Last Man Standing: TV Review
Tuesdays at 8 p.m. (ABC)
Tim Allen, Nancy Travis, Hector Elizondo
The "Home Improvement" vet returns to television with the ABC comedy, premiering Oct. 11 and co-stars Nancy Travis and Hector Elizondo.
It's too bad Andy Rooney didn't announce his retirement early enough so that he could do some voice-over work on ABC's Last Man Standing. He'd be perfect, what with his whiney diatribes against modernity and how the world has changed for the worst since the good old days.
That is exactly the stance -- albeit far more man-centric -- of Last Man Standing, starring Tim Allen in his return to television. He plays Mike Baxter, manly-man adventurer for an outdoor supply company called the Outdoor Man store. Mike's wife Vanessa (Nancy Travis) totally gets him. He's old school. A complainer. He even starts one sentence, "You know what's wrong with the world..." Mike also has three daughters living at home, so he's especially worked up about how men aren't men anymore (which is, unfortunately, a recurring theme this season, as if a bunch of writers gathered for lunch and tried to come up with the dumbest, biggest cliche they could think of -- then all of them got shows with the same premise).
Somewhere in the middle of the pilot episode, Allen delivers this treatise (into a computer -- he's helping bring the store into the modern era, and it allows the writers to have Allen spew annoyed dialogues): "What happened to men? We used to build cities just so we could burn them down. We got our hair cut by a guy named Hank."
On and on it goes. Arriving at the store, Mike says to his male co-workers: "Hey guys, great to be back in the sanctuary. No hair dryers. No tears. No citrus body wash. It smells like balls in here."
Yep, that's pretty much what you're going to get on Last Man Standing. Over the course of the two episodes ABC made available to critics, Allen basically spends his time ranting about people who can't change their own tires (including one of his spoiled daughters), guys who go to tanning salons ("That actually hurts to hear," he says, doubled over) and other such offenses to masculinity. When he drops his oldest daughter's son off at day care, he's met by, well, stereotypes. One of the workers tells him to come on in, "Ruby's two dads are here and they're making muffins -- flax and pumpkin." Allen: "Please tell me that's not their names."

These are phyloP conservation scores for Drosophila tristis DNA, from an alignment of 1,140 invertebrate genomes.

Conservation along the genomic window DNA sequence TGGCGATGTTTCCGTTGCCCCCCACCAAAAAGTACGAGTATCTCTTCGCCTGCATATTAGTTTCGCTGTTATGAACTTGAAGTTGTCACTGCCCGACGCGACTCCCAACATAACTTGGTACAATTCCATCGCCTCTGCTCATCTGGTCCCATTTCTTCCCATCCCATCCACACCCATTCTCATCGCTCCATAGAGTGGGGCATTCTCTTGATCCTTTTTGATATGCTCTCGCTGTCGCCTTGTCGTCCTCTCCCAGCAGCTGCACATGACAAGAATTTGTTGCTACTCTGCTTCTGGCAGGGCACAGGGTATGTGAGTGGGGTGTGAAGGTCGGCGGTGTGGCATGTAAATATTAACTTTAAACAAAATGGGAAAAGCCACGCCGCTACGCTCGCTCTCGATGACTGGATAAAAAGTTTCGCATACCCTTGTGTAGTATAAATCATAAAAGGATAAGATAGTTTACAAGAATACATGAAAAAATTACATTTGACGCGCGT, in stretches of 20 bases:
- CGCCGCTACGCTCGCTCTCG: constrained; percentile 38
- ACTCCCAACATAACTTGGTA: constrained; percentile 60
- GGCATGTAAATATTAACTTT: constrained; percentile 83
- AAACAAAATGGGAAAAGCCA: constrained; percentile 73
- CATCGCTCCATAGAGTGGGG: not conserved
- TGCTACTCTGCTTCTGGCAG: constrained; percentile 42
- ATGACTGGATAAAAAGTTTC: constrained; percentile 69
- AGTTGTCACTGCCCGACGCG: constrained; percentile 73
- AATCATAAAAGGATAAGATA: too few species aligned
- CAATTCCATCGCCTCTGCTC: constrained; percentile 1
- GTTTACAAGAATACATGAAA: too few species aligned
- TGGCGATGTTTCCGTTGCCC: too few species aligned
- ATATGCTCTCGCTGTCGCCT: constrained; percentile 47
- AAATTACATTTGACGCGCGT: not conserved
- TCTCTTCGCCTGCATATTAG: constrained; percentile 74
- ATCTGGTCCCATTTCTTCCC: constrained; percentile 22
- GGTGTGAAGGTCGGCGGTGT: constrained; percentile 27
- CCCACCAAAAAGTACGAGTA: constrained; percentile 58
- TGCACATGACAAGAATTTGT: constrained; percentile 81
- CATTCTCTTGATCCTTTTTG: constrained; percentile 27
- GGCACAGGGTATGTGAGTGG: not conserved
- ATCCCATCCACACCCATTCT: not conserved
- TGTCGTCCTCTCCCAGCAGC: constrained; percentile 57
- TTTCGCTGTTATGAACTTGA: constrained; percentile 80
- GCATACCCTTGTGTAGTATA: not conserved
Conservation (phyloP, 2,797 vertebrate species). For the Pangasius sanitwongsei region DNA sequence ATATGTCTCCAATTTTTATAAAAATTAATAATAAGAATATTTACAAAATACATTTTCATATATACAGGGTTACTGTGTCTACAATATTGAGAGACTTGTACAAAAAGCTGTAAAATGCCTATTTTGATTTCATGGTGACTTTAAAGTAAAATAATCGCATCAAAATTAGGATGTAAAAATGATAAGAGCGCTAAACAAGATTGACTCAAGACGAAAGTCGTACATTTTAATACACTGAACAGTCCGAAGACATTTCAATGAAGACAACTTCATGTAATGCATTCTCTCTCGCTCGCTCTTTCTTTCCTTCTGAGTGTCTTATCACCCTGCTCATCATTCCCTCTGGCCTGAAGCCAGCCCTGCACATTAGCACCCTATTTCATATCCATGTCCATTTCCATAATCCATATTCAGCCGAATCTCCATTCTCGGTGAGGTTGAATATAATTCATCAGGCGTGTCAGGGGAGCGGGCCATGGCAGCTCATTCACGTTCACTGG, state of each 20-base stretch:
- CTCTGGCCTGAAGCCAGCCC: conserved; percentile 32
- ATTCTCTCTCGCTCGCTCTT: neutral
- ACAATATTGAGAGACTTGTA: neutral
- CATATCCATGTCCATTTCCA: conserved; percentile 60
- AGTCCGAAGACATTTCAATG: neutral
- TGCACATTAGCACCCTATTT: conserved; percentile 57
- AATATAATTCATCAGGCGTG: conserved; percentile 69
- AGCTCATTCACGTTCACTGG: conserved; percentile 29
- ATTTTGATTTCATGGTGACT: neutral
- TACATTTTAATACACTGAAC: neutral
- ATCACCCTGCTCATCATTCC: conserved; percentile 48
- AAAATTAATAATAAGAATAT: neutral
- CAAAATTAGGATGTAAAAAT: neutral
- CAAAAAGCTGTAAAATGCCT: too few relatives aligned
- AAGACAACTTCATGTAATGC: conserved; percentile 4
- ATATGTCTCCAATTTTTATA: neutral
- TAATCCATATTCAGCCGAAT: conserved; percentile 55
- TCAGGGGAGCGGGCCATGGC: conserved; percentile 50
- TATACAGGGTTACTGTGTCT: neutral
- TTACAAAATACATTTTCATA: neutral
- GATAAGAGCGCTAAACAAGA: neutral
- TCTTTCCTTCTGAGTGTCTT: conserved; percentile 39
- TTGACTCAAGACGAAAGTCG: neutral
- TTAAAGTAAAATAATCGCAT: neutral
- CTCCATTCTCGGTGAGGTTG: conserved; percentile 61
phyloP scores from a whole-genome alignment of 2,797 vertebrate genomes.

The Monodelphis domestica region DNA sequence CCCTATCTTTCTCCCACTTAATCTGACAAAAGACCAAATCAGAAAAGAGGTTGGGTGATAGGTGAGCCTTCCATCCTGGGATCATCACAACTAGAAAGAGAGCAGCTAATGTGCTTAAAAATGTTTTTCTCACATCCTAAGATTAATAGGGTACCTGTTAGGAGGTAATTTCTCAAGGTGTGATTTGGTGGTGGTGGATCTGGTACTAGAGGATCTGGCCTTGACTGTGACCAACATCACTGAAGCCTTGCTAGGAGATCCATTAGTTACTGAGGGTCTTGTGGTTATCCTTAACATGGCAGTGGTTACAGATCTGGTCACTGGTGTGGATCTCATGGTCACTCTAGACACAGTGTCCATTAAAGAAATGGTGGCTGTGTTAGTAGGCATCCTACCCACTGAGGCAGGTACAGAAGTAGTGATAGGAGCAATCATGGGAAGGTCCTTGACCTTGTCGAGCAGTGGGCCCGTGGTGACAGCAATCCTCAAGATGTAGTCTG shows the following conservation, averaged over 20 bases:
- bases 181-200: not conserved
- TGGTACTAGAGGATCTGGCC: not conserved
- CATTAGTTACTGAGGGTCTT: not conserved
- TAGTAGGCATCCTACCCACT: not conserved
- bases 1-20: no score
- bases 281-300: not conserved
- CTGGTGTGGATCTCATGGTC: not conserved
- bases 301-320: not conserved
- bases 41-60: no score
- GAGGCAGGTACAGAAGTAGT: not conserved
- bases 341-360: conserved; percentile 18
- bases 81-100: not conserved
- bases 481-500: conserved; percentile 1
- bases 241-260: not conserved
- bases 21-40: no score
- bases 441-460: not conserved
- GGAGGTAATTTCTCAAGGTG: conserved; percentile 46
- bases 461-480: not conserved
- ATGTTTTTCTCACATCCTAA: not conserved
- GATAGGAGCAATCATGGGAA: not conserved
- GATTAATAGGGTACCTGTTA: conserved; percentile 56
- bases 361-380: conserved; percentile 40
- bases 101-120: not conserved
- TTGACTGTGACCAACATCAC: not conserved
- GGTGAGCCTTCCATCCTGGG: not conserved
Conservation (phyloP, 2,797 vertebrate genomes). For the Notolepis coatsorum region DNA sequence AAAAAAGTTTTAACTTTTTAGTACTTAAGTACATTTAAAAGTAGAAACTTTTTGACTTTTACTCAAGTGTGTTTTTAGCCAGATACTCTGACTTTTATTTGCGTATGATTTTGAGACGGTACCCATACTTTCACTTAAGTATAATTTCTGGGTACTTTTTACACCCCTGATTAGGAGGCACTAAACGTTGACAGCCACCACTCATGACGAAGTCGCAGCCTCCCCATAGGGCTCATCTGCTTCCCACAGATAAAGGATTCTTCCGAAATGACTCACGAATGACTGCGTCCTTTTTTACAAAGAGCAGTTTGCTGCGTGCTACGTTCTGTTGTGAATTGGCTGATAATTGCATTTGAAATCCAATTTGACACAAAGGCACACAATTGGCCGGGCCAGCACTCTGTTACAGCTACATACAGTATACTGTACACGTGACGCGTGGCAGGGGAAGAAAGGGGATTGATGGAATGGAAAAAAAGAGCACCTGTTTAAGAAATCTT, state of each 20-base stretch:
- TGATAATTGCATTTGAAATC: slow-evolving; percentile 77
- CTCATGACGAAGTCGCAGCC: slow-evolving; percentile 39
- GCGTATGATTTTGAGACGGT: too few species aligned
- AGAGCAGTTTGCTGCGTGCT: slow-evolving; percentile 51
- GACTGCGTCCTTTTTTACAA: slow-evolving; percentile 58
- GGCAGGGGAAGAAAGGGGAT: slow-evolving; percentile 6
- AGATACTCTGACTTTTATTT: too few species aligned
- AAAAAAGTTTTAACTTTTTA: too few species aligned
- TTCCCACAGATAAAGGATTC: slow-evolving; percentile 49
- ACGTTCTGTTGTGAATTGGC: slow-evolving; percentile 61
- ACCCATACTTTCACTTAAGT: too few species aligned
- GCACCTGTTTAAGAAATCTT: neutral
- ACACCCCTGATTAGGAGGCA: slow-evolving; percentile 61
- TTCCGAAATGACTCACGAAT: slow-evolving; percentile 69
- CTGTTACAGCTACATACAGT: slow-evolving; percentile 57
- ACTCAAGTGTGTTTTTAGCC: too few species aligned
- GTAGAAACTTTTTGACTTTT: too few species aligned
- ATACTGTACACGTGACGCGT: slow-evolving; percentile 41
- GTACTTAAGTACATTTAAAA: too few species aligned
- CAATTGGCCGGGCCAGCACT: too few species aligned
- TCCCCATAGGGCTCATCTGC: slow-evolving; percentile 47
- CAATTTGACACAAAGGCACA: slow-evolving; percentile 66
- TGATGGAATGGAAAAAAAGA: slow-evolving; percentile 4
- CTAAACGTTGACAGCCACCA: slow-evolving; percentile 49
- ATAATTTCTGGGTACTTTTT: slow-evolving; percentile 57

Oh, and Allen's character doesn't like men dancing (there's an allusion to that being "fruity"). "The only time men should be dancing is when other men are shooting at their feet."
You have to wonder when this line of jokes will run out, much less get funny. But don't blame Allen for this. He's a perfect fit for a multicamera sitcom, and despite the predictability of the jokes, he sells them as well as he can. In fact, as bad as Last Man Standing is, it would be a trillion times worse without Allen's veteran presence and ability to sell comedy in that set-up/punch-line kind of way. He's as old school as the format and, in lesser hands with lesser comic timing, Last Man Standing would be even more of a disaster.
Of course, the series is likely to be a hit. Allen is a proven draw and likeable. ABC is a family-inclined network. And it's on at 8 p.m., when all kinds of soft gruel can be shoveled down the throats of Americans. It's just too bad that this whole men aren't men trend is even around, or that someone didn't give Allen better material. And yet, maybe this is the kind of easy familiarity people are looking for in the big tent of network television.
No doubt Andy Rooney will be watching, nodding his head in agreement.
Sundance: On the Scene